Photo radar, the rec-centre, and cloning Andy Isbister were just some of the big issues up for debate last Wednesday as Morinville’s town council candidates made their case to the public.
About 46 people came out to hear council candidates Rebecca Balanko, Nicole Boutestein, Stephen Dafoe, Lawrence Giffin, Sarah Hall, Neil McDougall and Scott Richardson explain their stances on the future of Morinville at an all-candidates forum hosted by the Morinville & District Chamber of Commerce at the Morinville Community Cultural Centre last Sept. 27.
Moderator Simon Boersma asked the candidates written questions from the audience on a variety of topics.
Mayor-elect Barry Turner was not asked any questions, but did give introductory remarks.
There were clear differences in skill level between incumbents Dafoe and Boutestein and the other first-time candidates.
On the question of library funding, for example, Boutestein and Dafoe were able to give specific answers on the budget process while the others were more general, explaining that they were not familiar with the library’s budget. Hall and Richardson called for a pet bylaw that applied to cats and dogs, only to be told, correctly, by Boutestein that the town already had such a law. McDougall questioned if Morinville had any dentists, and was promptly informed by his fellow candidates that it had about four.
But the candidates otherwise showed broad agreement on a variety of topics, such as the importance of the library (very), the question of city status (don’t bother, except for Richardson who said it could draw investment), and what to look for in the next chief administrative officer.
“I think we should just clone (CAO) Andy (Isbister),” joked Hall on the latter topic.
“If we could clone Andy, it would be great,” agreed Dafoe.
Radar and rec-centre
The candidates showed sharper differences on whether or not to keep photo radar.
Dafoe said he had introduced measures in council to ensure all cash from this program went towards public safety and to cap the amount of time operators could spend at any one spot. He also got council to agree to debate whether to keep, drop, or bring in-house the program next term.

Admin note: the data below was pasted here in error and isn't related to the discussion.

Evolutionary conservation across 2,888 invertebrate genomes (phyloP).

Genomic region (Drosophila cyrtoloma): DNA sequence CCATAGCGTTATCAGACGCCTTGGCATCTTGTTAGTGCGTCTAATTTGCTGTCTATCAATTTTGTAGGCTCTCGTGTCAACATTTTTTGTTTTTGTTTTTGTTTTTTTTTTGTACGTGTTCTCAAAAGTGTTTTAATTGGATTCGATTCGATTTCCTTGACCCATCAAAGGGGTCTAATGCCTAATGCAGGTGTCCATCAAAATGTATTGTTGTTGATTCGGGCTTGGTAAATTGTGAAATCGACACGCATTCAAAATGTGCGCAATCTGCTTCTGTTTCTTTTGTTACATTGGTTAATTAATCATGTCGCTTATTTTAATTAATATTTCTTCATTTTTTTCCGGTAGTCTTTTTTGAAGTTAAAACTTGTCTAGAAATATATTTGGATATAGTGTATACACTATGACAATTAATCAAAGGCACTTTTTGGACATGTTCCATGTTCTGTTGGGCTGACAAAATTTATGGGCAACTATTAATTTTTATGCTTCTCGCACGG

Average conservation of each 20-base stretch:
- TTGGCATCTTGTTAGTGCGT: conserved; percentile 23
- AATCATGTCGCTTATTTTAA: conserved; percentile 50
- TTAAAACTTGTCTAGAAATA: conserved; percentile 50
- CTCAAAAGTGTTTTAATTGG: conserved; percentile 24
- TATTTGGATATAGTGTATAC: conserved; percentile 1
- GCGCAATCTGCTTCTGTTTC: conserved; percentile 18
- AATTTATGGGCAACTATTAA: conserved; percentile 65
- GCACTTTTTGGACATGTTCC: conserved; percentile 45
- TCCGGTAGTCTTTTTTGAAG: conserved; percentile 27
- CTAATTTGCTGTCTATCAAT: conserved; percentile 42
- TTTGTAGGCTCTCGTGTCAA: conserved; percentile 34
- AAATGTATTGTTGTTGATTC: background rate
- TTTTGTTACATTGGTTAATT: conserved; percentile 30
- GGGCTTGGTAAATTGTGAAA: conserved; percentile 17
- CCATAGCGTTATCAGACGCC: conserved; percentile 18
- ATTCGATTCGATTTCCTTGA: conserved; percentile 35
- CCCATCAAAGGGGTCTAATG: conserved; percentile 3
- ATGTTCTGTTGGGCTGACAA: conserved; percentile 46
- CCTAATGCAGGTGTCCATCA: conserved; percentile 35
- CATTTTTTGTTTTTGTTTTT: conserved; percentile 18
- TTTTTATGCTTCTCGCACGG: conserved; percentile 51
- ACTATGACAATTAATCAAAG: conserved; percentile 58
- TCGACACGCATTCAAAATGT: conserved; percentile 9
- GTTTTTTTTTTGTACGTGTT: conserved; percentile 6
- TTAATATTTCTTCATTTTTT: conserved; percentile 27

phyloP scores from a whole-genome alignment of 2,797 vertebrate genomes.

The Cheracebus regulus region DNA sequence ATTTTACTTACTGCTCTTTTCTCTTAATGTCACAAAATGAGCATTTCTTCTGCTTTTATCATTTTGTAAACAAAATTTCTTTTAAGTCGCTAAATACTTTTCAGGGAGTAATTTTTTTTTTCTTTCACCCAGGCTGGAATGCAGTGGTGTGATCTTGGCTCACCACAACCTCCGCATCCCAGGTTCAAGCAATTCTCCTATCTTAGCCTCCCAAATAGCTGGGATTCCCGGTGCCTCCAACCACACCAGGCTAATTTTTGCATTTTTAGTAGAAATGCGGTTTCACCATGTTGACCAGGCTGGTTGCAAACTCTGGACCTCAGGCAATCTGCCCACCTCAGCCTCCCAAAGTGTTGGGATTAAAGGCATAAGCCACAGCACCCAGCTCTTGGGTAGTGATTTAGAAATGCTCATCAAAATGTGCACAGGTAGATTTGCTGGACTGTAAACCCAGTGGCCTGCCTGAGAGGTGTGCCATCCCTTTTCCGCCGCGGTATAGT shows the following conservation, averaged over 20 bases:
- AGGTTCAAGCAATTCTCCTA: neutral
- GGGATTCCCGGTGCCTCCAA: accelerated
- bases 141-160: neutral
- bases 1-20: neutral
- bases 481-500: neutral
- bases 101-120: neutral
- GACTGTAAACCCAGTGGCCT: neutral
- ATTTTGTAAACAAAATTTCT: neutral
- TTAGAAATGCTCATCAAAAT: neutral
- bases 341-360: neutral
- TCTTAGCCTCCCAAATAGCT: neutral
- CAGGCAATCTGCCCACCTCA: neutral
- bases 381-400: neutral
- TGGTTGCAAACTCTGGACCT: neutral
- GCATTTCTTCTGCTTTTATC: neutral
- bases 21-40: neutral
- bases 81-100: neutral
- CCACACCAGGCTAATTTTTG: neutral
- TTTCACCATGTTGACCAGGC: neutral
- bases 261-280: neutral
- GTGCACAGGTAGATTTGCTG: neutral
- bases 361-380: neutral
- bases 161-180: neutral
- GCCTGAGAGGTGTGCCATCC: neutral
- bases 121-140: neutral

“I’m reluctant to say yes or no,” he said, in terms of dropping it, adding that he would make his decision based on the evidence at the time when council debates the matter.
Boutestein said the town was locked into its photo radar contract for now, and that cash from it helped pay for the Community Cultural Centre.
“The money was well spent, and if you didn’t speed, you didn’t pay.”
Balanko, who had received a photo radar ticket, said that while council had done much to ensure the cash from photo radar went to the right place, the tickets themselves did little to deter speeders.
“It is a completely voluntary tax, but I don’t know honestly that we can say it’s about safety.”
Hall said she had never seen a photo radar operator on her street despite its reputation for speeding. While she supported the program, she wanted to see more speed display signs in town, as those were a more effective deterrent.
Giffin opposed photo radar, saying that “any time you privatize law enforcement you have an inherent conflict of interest.”
When it came to paying for the new rec-centre, Richardson said the town would have to partner with Sturgeon County, get corporate sponsors and supplement it with rentals.
“Right now it’s very hard to find ice time” in this area, he said, and St. Albert customers would likely come to rent space here.
While Giffin said the town would need to expand its tax base to afford the rec-centre, Hall said the town would naturally see such growth given that it was getting two new schools and other developments in the near future.
“I do believe in the saying ‘If you build it they will come,’” she said, arguing that the rec-centre would draw more businesses, tournaments and hotels.
When asked if the town should build a pool today, Dafoe said no, and that the town could not afford it. The pool would lose about $700,000 a year, and Sturgeon County will only cover $175,000 of that through its cost-sharing agreement.
“A pool costs $28 million. Do the math, folks. We’re not there.”
While she supported a splash park or sledding hills, Hall said she could not support an immediate pool, given that St. Albert’s pools were underutilized.
“The cost just does not justify the want.”
Town residents go to the polls Oct. 16.